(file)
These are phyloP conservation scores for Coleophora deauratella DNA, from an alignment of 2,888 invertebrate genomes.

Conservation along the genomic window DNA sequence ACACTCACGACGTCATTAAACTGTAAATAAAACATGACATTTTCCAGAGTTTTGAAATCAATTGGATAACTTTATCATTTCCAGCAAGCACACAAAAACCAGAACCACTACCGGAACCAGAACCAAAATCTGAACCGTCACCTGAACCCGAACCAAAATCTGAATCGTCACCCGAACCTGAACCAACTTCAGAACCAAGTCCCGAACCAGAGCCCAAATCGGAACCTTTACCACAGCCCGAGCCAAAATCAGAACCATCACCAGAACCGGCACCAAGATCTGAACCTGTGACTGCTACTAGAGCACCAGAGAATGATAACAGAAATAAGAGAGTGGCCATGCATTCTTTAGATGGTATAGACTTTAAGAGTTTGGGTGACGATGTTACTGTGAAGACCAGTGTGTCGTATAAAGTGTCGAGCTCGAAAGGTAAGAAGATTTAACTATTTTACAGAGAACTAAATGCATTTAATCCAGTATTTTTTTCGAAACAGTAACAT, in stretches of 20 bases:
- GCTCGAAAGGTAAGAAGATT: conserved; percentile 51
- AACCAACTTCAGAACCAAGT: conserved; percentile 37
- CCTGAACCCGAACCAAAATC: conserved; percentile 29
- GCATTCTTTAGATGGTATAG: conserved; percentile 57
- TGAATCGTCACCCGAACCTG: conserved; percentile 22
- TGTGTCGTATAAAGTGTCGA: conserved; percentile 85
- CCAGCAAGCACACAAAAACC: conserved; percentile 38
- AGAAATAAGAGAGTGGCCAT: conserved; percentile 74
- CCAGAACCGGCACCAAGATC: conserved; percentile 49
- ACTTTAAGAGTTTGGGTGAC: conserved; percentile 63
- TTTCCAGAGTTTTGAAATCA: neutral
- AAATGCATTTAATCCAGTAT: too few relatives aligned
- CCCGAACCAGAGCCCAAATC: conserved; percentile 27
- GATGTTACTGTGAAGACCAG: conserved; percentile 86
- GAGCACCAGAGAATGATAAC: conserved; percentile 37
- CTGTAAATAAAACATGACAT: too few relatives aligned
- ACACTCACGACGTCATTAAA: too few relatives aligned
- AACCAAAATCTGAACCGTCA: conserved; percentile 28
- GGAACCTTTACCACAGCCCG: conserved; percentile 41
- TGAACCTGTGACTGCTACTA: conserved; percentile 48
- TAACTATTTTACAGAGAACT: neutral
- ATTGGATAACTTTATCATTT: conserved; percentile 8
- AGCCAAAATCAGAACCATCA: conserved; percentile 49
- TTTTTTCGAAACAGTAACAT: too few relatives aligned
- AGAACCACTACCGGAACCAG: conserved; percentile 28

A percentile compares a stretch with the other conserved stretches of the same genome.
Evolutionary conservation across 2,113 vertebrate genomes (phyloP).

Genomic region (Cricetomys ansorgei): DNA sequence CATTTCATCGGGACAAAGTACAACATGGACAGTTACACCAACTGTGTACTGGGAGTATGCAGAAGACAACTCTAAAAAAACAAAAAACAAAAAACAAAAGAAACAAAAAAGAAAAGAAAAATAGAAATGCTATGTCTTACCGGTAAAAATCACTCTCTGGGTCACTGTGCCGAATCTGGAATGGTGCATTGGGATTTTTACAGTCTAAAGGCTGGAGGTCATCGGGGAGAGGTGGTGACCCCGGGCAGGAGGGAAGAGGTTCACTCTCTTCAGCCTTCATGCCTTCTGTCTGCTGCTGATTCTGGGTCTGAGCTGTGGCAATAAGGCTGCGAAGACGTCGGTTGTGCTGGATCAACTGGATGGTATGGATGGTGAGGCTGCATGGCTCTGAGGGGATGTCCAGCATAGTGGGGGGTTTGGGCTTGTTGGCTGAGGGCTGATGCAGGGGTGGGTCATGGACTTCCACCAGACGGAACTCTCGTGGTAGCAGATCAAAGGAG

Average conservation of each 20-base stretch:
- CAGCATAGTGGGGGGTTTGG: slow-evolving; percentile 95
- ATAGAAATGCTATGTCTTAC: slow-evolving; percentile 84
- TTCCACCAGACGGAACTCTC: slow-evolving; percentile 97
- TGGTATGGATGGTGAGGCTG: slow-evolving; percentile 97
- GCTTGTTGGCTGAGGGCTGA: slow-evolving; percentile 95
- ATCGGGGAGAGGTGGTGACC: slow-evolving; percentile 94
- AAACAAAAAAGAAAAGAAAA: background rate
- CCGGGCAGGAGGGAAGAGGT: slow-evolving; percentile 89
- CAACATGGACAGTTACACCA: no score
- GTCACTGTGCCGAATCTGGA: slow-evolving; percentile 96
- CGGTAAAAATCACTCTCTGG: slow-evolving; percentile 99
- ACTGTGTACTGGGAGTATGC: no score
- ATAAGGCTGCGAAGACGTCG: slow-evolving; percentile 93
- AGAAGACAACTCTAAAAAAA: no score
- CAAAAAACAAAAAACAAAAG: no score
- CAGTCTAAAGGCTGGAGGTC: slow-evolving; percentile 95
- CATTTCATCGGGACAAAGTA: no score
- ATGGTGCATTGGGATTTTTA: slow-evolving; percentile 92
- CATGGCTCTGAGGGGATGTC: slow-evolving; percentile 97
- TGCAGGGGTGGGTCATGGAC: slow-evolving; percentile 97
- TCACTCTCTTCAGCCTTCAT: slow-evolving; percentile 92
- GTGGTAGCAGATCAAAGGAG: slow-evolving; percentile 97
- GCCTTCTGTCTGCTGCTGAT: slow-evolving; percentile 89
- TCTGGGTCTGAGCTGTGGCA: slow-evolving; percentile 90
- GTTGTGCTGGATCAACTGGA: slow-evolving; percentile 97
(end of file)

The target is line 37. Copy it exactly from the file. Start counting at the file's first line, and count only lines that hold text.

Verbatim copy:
- ATCGGGGAGAGGTGGTGACC: slow-evolving; percentile 94